This research is a collaborative project sponsored by ISAC and BRINFAITH to foster social scientific study of Global Chinese Catholicism. While Phase I (an E-Workshop in Dec. 2021) is completed, the project is now in Phase II - a series of bi-monthly webinars.
For more information about this research project, please send an email to: firstname.lastname@example.org.
Eva Salerno and Angeline Wong
Phase II of this pilot research project - 2022
The bi-monthly webinar is designed to give room to various research on Global Chinese Catholicism, expend our scholarly conversations, and support on-going research initiatives.
Each time, one researcher presents her/his research on Global Chinese Catholicism, followed by a Q&A session with the audience. To accommodate different time zones, the webinar doesn't not have a fixed schedule.
If you are interested in attending and/or presenting,
please contact Eva Salerno and Angeline Wong: email@example.com.
18 February 2022 (8PM Singapore Time): "A Missing Piece for Global Catholicism? Marian Adoration in Protestant Women’s Literature for Republican China" - by Dr. Yun Zhou, lecturer in the College of Asia and the Pacific at the Australian National University.
4 April 2022 (4:30PM Singapore Time): "The Ancestors’ Rites in the Taiwanese Catholic Church" - by Dr. Marco Lazzarotti, a Junior Fellow at the International Consortium for Research in the Humanities "Fate, Freedom and Prognostication. Strategies for Coping with the Future in East Asia and Europe" Friedrich-Alexander-Universität Erlangen-Nürnberg.
15 June 2022 (8:30 PM Singapore Time): "Behind the Glitter of Chandeliers and Mansions in Manila’s Chinese Cemetery" by independent researcher Leonard Yeo and Ateneo de Manila's student Justin Tembresa.
25 October 2022 (8 PM Singapore Time): "Ayer Salak: A Chaozhou Catholic village in Malaysia" by Lee Kam Hing, Professor at the History Department, University of Malaya.
E-WORKSHOP - 2021
Phase I of this collaborative project.
PROGRAM - 8-10 Dec. 2021
Wednesday, 8 December 2021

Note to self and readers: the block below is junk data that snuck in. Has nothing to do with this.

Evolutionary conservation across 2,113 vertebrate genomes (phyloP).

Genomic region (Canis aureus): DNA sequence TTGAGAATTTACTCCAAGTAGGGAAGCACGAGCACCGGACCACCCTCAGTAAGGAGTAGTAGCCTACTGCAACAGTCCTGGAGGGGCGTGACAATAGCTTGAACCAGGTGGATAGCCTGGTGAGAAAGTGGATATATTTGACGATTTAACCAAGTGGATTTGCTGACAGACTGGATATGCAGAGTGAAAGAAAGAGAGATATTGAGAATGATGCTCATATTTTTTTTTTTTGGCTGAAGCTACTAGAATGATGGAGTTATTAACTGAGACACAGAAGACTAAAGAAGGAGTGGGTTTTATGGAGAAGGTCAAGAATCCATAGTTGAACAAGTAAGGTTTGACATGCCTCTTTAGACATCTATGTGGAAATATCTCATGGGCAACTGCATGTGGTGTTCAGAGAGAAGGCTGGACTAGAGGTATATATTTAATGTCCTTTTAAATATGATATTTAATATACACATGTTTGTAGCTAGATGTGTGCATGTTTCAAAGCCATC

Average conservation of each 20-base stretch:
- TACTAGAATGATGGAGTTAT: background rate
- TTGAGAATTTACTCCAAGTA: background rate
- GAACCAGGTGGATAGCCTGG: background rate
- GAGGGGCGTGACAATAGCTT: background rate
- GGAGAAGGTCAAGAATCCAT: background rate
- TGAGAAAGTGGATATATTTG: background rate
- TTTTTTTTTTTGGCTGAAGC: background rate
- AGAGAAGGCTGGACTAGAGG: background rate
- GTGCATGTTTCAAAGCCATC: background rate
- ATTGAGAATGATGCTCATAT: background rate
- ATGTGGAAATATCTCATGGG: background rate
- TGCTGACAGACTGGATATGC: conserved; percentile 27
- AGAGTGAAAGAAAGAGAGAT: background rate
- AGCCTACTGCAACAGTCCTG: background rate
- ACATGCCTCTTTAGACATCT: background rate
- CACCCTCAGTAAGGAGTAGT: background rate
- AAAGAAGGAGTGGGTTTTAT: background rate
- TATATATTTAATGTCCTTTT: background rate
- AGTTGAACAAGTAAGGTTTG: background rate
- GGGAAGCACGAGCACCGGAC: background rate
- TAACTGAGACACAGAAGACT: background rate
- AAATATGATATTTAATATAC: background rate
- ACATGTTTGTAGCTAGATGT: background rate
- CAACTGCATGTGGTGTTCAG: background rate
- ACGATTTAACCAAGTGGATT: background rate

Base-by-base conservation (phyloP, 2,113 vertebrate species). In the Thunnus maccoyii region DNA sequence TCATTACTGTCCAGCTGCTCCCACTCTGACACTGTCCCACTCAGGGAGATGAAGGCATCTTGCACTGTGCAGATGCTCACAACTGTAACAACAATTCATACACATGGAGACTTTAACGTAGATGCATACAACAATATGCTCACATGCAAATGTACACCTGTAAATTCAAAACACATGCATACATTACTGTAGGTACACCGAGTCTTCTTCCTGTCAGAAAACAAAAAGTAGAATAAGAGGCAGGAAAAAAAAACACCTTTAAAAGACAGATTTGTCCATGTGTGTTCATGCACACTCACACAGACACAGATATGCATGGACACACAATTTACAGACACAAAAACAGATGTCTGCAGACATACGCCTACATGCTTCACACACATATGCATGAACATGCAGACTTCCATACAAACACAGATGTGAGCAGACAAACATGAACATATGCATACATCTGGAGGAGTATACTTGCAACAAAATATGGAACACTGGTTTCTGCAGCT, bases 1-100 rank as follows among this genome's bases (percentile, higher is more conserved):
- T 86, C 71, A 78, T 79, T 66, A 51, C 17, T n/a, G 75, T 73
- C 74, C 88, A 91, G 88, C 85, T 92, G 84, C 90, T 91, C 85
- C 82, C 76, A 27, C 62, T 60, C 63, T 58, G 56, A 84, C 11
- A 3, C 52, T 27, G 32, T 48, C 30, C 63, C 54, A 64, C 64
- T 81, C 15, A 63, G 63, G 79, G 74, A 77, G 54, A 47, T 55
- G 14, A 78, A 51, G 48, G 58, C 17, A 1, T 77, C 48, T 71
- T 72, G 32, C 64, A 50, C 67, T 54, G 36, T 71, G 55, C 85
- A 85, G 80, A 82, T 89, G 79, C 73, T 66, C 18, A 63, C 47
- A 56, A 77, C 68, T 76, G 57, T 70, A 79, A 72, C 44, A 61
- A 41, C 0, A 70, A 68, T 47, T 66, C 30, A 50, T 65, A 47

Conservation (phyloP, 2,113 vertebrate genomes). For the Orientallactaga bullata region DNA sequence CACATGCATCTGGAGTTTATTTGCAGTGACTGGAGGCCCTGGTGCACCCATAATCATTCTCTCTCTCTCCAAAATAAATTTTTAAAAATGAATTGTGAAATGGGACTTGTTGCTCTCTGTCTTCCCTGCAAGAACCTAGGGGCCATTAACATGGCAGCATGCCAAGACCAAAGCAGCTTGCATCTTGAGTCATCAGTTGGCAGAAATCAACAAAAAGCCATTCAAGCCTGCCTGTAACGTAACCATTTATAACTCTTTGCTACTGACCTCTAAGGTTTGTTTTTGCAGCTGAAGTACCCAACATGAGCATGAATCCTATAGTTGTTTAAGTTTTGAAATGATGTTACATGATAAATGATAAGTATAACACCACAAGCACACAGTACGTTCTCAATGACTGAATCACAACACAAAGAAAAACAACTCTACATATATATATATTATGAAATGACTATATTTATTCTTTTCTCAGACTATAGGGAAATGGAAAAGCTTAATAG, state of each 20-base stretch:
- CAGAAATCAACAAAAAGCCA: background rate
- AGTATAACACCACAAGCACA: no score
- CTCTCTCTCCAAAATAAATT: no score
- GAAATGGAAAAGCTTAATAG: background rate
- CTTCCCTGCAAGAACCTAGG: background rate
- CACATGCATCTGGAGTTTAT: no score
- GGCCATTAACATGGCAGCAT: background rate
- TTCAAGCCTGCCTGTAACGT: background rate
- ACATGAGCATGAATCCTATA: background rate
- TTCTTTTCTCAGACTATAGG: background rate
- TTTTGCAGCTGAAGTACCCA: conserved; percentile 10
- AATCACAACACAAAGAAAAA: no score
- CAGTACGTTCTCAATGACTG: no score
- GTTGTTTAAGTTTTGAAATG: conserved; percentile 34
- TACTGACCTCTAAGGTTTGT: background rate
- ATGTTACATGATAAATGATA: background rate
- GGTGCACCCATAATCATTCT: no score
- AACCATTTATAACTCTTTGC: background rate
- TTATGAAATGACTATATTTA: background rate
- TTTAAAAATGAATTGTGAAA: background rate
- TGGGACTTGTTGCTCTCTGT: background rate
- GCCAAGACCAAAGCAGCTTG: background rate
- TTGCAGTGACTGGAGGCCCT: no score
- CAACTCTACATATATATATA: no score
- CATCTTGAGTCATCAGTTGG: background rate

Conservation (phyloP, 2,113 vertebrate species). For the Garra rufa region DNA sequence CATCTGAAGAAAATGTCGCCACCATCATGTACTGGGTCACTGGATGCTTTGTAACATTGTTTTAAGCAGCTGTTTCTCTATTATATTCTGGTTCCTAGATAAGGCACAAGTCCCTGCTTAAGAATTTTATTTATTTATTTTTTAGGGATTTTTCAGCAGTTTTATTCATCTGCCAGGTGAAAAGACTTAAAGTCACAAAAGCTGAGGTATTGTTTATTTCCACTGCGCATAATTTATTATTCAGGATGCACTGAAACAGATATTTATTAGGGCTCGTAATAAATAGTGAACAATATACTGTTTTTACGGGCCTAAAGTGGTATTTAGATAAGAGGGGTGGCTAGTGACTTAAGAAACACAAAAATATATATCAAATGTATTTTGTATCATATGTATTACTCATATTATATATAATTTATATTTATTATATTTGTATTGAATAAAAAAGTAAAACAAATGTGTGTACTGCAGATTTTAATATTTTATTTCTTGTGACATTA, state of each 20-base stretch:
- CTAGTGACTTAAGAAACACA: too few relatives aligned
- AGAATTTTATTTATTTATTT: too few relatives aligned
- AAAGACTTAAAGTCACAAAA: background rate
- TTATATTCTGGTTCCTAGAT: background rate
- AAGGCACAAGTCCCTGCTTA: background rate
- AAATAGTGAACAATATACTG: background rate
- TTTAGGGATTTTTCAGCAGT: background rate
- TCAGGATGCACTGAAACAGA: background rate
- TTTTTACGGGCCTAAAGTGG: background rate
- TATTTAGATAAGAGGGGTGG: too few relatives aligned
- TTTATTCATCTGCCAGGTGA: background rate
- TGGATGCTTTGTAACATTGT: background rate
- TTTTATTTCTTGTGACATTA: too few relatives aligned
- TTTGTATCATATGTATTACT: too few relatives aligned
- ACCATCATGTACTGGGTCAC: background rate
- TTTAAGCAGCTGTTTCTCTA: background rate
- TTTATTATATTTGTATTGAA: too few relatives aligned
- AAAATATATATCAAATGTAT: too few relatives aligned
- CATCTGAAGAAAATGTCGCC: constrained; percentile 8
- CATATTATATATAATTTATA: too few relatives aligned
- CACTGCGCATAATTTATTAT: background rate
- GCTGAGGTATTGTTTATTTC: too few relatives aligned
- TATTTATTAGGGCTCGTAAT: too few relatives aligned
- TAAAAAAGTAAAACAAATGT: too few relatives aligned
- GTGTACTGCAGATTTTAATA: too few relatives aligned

8.00 p.m. (Singapore Time) : Opening Remarks: Eva Salerno and Angeline Wong
PANEL 1 - Moderator: Jonathan Tan
8.05 p.m.: 500 Years of Christianity in the Philippines:
China and the Chinese Connections
Teresita Ang See (Past President of Philippine Association for Chinese Studies; Executive Trustee, Kaisa Heritage Center, Philippines)
8.25 p.m.: Chinese-Filipino Catholicism: Fusion or Confusion?
Fr. Aristotle C. Dy (School President, Xavier School, Philippines)
8.45 p.m.: Q&A Session
Thursday, 9 December 2021
PANEL 2 - Moderator: Michel Chambon
8.00 p.m. (Singapore Time): The Pastoral Work of the Catholic Clergy with regard to the Chinese Diaspora in Lyon (France)
LIVE Yu-Sion (Sociologist, Université de La Reunion, France)
8.20 p.m.: Making Nuns in Manila
George Bayuga (Instructor of Anthropology at the University of Colorado, Colorado Springs, United States)
8.40 p.m.: Q&A Session
Friday, 10 December 2021
PANEL 3 - Moderator: Bernardo Brown
8.00 p.m. (Singapore Time): Hakka migrants and Chinese Catholics in Jamaica
Zichan Qiu (Research Assistant, Chinese University of Hong Kong, Hong Kong) and Ji Li (Assistant Professor of History at the University of Hong Kong, Hong Kong)
8.20 p.m.: Dialogue in a Multireligious and Political Ecosystem: Understanding Catholic Relations with Other Religions in Mainland China
Stephanie M. Wong (Assistant Professor of Theology, Valparaiso University, Indiana, US)
8.40 p.m.: Q&A Session
9:45 p.m.: Concluding Remarks, David Palmer BRINFAITH